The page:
MoDiP’s latest pop-up exhibition is entitled ‘Women in plastics’, taking its name from the professional initiative that recognises achievement, encourages development and supports diversity and equality across the industry. The exhibition is an opportunity for the museum to celebrate some of the women who have and still do use plastics in their work.
Here are some of my favourites.
AIBDC : 008607
Belle Kogan (1902 – 2000) is credited as being one of the first prominent female industrial designers in the US and also one of the first in her profession to design with plastics. In 1934 she designed the Smug electric alarm clock, model no. 8F01, seen in the image above. It is almost identical to the more recognised Quacker alarm clock, model 7F63.
Kogan designed this pelican/duck shaped novelty clock for Henry Warren who founded Telechron in 1912. He built a self-starting synchronous motor for his company's range of electric clocks and employed notable designers to produce the cases that were then made affordable to all through mass production. The yellow Smug with orange beak featured in the Telechron catalogues between 1935-1939 and is compression moulded in Plaskon (trade name), a urea-based plastics material with a cellulose filler, that could easily take colour.
Libuše Niklová (1934 – 1981), a globally renowned Czech toy designer, readily exploited new plastics materials and manufacturing technologies. In 1963, she introduced the first of her accordion toys (refer image above), made of blow moulded polyethylene with a whistle incorporated into the body so that it would emit a noise when stretched.
Niklová believed that children should not be static observers when playing and so designed toys that would engage with all of the senses, offering tactile, olfactory, optical and acoustic development. This is particularly evident in one of her most notable inventions, the PVC inflatable toy seat (see image above). Deliberately designed in a move away from children’s furniture being simply a scaled down version of the adult model, the toy was intended to be sat on and bounced around the room. The Buffalo was designed in 1971, joined in 1976 by a calf (MoDiP’s example).
Inspired by a de-constructed Union Jack, Stella McCartney acted as the creative director in collaboration with Adidas to design a 590-piece collection for the Team GB 2012 Olympics. This was the first time a leading fashion designer had been involved in the creation of sportswear for the Olympic and Paralympic Games and McCartney continued her role for Rio 2016. The women’s swimsuit on display is one of five pieces from the accompanying fan wear range held by MoDiP and incorporates 80% recycled nylon (polyamide).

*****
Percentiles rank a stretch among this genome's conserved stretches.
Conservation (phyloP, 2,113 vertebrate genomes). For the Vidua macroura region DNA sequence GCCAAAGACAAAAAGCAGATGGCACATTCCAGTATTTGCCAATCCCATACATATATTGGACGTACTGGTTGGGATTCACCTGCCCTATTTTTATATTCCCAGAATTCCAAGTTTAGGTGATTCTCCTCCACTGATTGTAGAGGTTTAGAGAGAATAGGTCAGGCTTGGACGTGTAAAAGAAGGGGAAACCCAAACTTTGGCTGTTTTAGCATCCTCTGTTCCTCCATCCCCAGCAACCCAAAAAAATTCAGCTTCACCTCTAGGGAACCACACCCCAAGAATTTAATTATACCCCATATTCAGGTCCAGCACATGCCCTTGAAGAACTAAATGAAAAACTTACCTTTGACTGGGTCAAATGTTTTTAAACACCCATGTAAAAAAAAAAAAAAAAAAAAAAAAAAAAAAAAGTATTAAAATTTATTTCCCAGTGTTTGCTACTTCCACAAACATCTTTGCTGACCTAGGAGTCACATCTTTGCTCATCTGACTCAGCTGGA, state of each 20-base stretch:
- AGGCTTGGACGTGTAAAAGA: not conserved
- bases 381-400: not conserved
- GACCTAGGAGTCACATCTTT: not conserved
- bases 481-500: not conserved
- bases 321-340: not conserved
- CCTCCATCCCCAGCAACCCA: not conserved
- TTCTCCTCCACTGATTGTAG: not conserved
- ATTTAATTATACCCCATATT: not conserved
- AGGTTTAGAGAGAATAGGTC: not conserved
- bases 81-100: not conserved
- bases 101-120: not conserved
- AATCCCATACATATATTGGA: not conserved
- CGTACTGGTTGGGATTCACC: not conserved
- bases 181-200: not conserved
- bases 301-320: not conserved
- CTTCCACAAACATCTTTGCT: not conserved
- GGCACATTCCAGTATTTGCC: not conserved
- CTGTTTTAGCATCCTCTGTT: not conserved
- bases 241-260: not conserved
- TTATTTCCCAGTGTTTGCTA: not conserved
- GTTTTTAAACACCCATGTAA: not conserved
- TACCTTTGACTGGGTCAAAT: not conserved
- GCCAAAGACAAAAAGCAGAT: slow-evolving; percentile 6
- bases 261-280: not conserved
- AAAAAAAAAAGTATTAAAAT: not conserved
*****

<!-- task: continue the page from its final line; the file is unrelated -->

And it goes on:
Spanish-born, Milan-based, Patricia Urquiola established her own studio in 2001 and is both an architect and designer. She has worked with a broad range of manufacturers and materials throughout her career and this Jelly plate, a 2013 design for Kartell, is a beautiful example of her experimentation with plastics. Batch dyed in acrylic (polymethyl methacrylate, PMMA), the texturisation of the surface creates the appearance of jelly and it was the piece that inspired one of MoDiP’s Student Creatives who recreated the shapes within a garment to represent the feel and movement of the plate.
Bathsheba Grossman is an American artist who creates sculptures using computer-aided design and three-dimensional modelling. 3d printing technology is her main medium, working predominantly with metal and glass, although she occasionally experiments with plastics. This small table light entitled Quin, was designed in 2005 for MGX by Materialise. It is based on the twelve sided dodecahedron and is created as a single object, without joints or seams, in sintered nylon (polyamide, PA).
Women in plastics is currently on display at the Museum of Design in Plastics (MoDiP), on the first floor of the AUB Library.